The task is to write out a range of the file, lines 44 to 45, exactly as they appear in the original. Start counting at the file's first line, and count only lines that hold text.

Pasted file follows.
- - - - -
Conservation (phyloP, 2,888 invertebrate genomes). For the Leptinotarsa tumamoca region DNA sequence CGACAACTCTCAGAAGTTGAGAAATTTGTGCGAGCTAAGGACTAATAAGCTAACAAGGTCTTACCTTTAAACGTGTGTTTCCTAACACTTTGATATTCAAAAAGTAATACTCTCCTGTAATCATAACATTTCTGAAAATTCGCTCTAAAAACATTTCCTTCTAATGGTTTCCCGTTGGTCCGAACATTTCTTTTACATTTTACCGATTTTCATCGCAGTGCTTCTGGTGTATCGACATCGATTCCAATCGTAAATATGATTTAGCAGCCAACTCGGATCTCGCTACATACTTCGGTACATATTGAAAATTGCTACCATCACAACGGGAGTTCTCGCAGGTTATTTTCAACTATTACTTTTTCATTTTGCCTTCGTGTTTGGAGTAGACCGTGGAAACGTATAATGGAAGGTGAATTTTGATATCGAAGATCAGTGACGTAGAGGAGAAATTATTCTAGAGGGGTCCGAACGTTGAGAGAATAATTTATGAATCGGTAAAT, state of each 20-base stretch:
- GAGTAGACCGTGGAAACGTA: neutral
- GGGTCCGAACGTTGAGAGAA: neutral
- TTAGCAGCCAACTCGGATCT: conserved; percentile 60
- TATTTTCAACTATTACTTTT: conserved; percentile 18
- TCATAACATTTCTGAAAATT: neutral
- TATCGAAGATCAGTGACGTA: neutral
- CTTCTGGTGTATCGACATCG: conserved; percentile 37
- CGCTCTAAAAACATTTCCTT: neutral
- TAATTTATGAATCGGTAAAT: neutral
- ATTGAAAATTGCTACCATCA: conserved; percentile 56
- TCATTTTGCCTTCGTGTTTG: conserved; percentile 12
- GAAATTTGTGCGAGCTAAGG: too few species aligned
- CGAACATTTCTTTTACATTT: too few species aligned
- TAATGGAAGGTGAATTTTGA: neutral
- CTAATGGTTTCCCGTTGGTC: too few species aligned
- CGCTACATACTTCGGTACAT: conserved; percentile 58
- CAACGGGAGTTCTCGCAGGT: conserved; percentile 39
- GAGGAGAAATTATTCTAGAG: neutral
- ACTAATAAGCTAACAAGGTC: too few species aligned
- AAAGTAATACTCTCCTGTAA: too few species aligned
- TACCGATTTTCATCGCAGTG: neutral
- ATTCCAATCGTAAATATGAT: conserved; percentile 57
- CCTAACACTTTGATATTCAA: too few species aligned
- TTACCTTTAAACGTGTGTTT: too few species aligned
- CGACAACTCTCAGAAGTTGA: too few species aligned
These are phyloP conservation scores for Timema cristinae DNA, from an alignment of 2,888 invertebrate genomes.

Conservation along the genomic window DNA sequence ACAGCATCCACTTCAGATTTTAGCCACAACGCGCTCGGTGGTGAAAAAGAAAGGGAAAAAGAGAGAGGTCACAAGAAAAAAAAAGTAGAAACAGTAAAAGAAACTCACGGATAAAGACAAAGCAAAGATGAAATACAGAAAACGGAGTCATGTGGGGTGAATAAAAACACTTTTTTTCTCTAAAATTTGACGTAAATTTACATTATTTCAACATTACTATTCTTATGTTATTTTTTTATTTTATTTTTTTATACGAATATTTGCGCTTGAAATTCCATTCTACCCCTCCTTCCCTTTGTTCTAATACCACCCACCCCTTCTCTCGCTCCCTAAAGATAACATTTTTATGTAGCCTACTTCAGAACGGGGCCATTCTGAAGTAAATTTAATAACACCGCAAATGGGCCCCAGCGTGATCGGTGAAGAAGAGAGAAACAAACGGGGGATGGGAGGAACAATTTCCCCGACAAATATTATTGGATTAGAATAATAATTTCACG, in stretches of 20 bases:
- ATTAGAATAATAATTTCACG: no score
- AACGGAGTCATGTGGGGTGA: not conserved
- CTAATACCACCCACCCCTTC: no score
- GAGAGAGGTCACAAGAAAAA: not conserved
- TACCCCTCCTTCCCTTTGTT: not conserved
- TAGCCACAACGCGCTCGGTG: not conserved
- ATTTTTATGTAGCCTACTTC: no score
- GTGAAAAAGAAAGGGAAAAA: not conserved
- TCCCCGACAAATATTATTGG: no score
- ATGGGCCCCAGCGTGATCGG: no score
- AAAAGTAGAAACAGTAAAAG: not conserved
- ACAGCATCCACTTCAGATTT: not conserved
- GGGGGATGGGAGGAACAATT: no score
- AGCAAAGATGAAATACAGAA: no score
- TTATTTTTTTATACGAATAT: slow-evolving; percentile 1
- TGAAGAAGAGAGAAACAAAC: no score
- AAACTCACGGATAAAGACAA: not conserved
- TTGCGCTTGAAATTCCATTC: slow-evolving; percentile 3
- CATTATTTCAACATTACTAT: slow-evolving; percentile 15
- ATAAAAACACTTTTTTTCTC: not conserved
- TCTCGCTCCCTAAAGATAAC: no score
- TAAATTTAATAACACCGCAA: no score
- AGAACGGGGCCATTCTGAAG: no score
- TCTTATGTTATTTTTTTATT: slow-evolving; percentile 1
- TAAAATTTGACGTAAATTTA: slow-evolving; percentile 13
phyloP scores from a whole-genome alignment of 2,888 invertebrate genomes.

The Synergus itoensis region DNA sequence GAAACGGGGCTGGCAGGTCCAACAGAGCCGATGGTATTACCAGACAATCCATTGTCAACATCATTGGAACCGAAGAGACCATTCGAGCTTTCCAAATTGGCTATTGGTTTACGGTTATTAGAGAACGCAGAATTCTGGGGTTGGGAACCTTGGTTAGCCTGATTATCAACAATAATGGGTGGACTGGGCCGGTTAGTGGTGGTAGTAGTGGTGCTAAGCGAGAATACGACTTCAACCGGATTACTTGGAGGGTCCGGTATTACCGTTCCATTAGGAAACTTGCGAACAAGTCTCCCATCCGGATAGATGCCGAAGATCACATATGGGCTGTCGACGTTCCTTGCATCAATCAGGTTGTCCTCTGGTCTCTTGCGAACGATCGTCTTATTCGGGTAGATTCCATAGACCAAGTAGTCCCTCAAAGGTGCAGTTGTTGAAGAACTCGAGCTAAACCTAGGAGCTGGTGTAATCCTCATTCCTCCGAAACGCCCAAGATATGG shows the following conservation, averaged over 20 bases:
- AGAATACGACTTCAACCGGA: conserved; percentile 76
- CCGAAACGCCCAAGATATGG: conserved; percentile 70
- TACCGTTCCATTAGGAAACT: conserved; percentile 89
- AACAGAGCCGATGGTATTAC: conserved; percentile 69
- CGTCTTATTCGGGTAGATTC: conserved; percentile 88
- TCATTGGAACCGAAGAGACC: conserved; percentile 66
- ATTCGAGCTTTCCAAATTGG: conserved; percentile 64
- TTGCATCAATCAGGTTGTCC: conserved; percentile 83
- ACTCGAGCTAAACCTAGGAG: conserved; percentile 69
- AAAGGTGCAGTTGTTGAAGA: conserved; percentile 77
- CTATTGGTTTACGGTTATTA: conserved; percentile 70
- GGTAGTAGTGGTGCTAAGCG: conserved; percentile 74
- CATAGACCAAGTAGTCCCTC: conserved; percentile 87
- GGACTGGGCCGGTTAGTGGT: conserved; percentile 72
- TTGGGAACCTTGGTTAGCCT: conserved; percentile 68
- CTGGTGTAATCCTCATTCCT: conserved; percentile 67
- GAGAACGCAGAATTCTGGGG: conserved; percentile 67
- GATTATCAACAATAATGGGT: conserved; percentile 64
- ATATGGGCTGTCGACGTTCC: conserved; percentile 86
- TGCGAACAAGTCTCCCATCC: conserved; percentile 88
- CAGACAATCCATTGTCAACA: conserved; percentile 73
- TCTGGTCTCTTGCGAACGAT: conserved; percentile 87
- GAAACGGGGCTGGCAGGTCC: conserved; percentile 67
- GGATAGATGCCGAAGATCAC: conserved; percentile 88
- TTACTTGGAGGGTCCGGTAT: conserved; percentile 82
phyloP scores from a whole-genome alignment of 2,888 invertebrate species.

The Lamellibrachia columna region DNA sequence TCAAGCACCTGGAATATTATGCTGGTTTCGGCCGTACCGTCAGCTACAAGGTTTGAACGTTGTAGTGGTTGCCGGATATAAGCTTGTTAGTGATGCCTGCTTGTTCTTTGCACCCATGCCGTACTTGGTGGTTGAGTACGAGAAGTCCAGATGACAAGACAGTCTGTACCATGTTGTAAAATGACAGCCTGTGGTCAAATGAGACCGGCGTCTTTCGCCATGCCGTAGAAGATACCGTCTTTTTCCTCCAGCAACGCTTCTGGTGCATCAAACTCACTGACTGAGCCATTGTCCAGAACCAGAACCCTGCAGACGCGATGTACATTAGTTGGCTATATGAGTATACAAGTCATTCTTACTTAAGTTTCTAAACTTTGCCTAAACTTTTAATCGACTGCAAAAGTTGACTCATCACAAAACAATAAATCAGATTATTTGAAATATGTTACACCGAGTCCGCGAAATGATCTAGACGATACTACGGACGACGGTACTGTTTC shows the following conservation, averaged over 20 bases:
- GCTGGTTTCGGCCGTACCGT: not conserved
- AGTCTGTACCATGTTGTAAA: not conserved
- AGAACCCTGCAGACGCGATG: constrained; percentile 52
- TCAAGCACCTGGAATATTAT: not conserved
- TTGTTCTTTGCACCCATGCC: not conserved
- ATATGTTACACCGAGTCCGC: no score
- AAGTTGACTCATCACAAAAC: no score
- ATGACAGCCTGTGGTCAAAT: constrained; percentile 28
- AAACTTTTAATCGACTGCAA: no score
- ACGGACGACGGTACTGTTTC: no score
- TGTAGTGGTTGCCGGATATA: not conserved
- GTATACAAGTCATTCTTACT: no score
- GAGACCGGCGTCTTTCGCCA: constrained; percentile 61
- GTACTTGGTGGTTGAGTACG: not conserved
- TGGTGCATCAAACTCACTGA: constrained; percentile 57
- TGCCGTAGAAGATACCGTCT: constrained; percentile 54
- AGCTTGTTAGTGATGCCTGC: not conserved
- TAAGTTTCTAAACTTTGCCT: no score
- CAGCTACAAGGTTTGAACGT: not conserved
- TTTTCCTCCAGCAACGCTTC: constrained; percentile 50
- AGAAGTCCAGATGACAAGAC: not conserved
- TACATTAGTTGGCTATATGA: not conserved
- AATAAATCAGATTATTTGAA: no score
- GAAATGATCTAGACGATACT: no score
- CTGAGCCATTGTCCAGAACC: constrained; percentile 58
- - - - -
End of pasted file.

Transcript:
- TGAAGAAGAGAGAAACAAAC: no score
- AAACTCACGGATAAAGACAA: not conserved